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Wikipedia has a proof of the identity $$ H_{n} =\sum_{k=1}^{n} (-1)^{k-1} \binom{n}{k} \frac{1}{k}$$

http://en.wikipedia.org/wiki/Harmonic_number#Calculation

Curiously, there is also the identity

$$ \frac{1}{n} = \sum_{k=1}^{n} (-1)^{k-1} \binom{n}{k} H_{k} $$

Can the second identity be derived from the first one?

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This is a consequence of binomial inversion. In general, if $f_{n}$ and $g_{n}$ are sequences such that $$f_{n} = \sum_{k=0}^{n}g_{k}{n \choose k}$$

then

$$g_{n} = \sum_{k=0}^{n}(-1)^{n+k}f_{k}{n\choose k}$$

Here I take sequences to be functions from $\mathbb{N} \rightarrow \mathbb{R}$ where I am using the convention that the natural numbers start at $0$.

The second of your identities can be proved from the first using binomial inversion by taking $$f_n = \left\{ \begin{array}{lr} 0 & : n = 0\\ H_{n} & : n > 0 \end{array} \right. $$ and $$g_n = \left\{ \begin{array}{lr} 0 & : n = 0\\ (-1)^{n-1}\frac{1}{n} & : n > 0 \end{array} \right. $$

Several proofs of binomial inversion are given in the answer I linked to.

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We have

$$(x+y)^n=\sum_{k=0}^n{n\choose k}x^{n-k}y^k$$

set $x=1$ and $y=-t$ we get

$$(1-t)^n=\sum_{k=0}^n{n\choose k}(-1)^k t^k=-1+\sum_{k=1}^n(-1)^k{n\choose k} t^k$$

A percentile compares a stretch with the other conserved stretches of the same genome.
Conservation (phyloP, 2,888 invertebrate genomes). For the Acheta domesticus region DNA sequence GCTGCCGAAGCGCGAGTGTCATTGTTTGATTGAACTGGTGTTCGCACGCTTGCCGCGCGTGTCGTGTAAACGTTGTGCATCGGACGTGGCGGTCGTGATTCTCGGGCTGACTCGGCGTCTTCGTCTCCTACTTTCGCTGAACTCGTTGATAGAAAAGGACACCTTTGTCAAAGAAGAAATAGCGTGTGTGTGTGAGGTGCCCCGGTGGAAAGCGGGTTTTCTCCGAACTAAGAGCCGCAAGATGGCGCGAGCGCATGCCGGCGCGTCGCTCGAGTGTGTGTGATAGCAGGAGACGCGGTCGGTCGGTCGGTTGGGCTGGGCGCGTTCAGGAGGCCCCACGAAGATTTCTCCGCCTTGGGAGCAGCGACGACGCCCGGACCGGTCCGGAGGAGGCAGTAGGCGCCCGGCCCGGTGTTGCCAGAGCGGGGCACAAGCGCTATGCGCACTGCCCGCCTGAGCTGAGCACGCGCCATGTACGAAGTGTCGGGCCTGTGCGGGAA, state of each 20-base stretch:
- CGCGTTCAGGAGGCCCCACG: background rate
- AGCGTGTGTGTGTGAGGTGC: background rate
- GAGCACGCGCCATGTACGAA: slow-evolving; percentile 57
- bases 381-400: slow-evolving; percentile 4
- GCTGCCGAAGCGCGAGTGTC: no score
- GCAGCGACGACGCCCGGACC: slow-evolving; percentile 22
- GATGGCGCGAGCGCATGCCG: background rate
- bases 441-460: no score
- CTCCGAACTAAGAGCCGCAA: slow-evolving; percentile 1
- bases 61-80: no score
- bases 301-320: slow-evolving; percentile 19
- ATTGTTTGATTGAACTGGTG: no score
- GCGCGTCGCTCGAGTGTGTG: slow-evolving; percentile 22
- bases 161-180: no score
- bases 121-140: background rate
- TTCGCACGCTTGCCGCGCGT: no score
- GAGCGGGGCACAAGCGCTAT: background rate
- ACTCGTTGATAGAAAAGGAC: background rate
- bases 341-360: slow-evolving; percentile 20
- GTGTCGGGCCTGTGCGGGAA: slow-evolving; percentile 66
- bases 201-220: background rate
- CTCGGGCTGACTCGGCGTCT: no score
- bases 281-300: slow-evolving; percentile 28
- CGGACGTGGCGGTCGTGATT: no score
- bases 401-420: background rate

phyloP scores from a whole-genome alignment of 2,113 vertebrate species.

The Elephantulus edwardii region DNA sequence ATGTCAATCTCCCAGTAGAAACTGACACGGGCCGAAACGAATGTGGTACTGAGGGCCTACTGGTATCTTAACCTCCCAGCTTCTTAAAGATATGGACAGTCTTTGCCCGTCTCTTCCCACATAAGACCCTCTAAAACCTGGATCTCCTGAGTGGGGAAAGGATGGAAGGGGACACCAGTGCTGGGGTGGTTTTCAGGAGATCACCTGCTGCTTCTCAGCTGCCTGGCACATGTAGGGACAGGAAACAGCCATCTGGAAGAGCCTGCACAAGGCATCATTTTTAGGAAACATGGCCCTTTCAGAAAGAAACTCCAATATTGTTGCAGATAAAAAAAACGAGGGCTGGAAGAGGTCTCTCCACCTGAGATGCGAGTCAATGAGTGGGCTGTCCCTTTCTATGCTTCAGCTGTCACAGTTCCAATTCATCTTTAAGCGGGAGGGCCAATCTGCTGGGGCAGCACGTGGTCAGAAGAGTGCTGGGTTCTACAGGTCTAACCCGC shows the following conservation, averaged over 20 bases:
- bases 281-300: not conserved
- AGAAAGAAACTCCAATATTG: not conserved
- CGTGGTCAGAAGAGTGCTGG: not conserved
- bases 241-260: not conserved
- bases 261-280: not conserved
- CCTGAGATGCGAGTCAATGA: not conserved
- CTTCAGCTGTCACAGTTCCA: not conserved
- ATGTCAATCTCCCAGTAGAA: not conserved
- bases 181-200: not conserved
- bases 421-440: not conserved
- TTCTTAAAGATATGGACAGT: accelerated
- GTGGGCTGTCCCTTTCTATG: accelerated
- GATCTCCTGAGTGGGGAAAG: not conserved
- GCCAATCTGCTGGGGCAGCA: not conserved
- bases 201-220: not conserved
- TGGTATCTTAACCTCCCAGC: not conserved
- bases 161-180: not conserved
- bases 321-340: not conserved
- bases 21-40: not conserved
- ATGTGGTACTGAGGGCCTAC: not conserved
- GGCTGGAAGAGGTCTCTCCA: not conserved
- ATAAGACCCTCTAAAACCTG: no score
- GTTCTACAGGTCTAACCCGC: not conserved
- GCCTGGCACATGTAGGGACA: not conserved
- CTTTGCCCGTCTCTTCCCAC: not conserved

Differentiate both sides with respect to $t$

$$-n(1-t)^{n-1}=\sum_{k=1}^n(-1)^k{n\choose k} k\ t^{k-1}$$

Now multiply both sides by $\ln(1-t)$ then $\int_0^1 dt$ and use the fact that $\int_0^1 t^{k-1}\ln(1-t)\ dt=-\frac{H_k}{k}$

$$\sum_{k=1}^n(-1)^{k-1}{n\choose k} H_k=-n\int_0^1 (1-t)^{n-1}\ln(1-t)\ dt$$ $$\overset{1-t\to t}{=}-n\int_0^1 t^{n-1}\ln(t)\ dt=-n\left(-\frac{1}{n^2}\right)=\frac1n$$


Bonus:

If we follow the same approach without differentiating we will have

$$\sum_{k=1}^n(-1)^{k-1}{n\choose k} \frac{H_k}{k}=H_n^{(2)}$$

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$\newcommand{\bbx}[1]{\,\bbox[15px,border:1px groove navy]{\displaystyle{#1}}\,} \newcommand{\braces}[1]{\left\lbrace\,{#1}\,\right\rbrace} \newcommand{\bracks}[1]{\left\lbrack\,{#1}\,\right\rbrack} \newcommand{\dd}{\mathrm{d}} \newcommand{\ds}[1]{\displaystyle{#1}} \newcommand{\expo}[1]{\,\mathrm{e}^{#1}\,} \newcommand{\ic}{\mathrm{i}} \newcommand{\mc}[1]{\mathcal{#1}} \newcommand{\mrm}[1]{\mathrm{#1}} \newcommand{\pars}[1]{\left(\,{#1}\,\right)} \newcommand{\partiald}[3][]{\frac{\partial^{#1} #2}{\partial #3^{#1}}} \newcommand{\root}[2][]{\,\sqrt[#1]{\,{#2}\,}\,} \newcommand{\totald}[3][]{\frac{\mathrm{d}^{#1} #2}{\mathrm{d} #3^{#1}}} \newcommand{\verts}[1]{\left\vert\,{#1}\,\right\vert}$ \begin{align} &\bbox[5px,#ffd]{\sum_{k = 1}^{n}\pars{-1}^{k - 1}{n \choose k}H_{k}} = -\sum_{k = 1}^{n}H_{k}\,\pars{-1}^{k}{n \choose n - k} \\[5mm] = &\ -\sum_{k = 1}^{n}H_{k}\,\pars{-1}^{k}\bracks{z^{n - k}} \pars{1 + z}^{n} = -\bracks{z^{n}}\pars{1 + z}^{n}\sum_{k = 1}^{n}H_{k}\,\pars{-z}^{k} \\[5mm] = &\ \bracks{z^{n}}\pars{1 + z}^{n}\,{\ln\pars{1 + z} \over 1 + z} = \bracks{z^{n}}\pars{1 + z}^{n - 1}\bracks{\nu^{1}}\pars{1 + z}^{\nu} \\[5mm] = &\ \bracks{\nu^{1}}\bracks{z^{n}}\pars{1 + z}^{n + \nu - 1} = \bracks{\nu^{1}}{n + \nu - 1 \choose n} = \bracks{\nu^{1}} {\Gamma\pars{n + \nu} \over \Gamma\pars{n + 1}\Gamma\pars{\nu}} \\[5mm] = &\ \bracks{\nu^{1}}\nu\, {\Gamma\pars{n + \nu} \over \Gamma\pars{n + 1}\Gamma\pars{\nu + 1}} = \bracks{\nu^{0}} {\Gamma\pars{n + \nu} \over \Gamma\pars{n + 1}\Gamma\pars{\nu + 1}} \\[5mm] = &\ {\Gamma\pars{n} \over \Gamma\pars{n + 1}\Gamma\pars{1}} = \bbx{\large{1 \over n}} \\ & \end{align}

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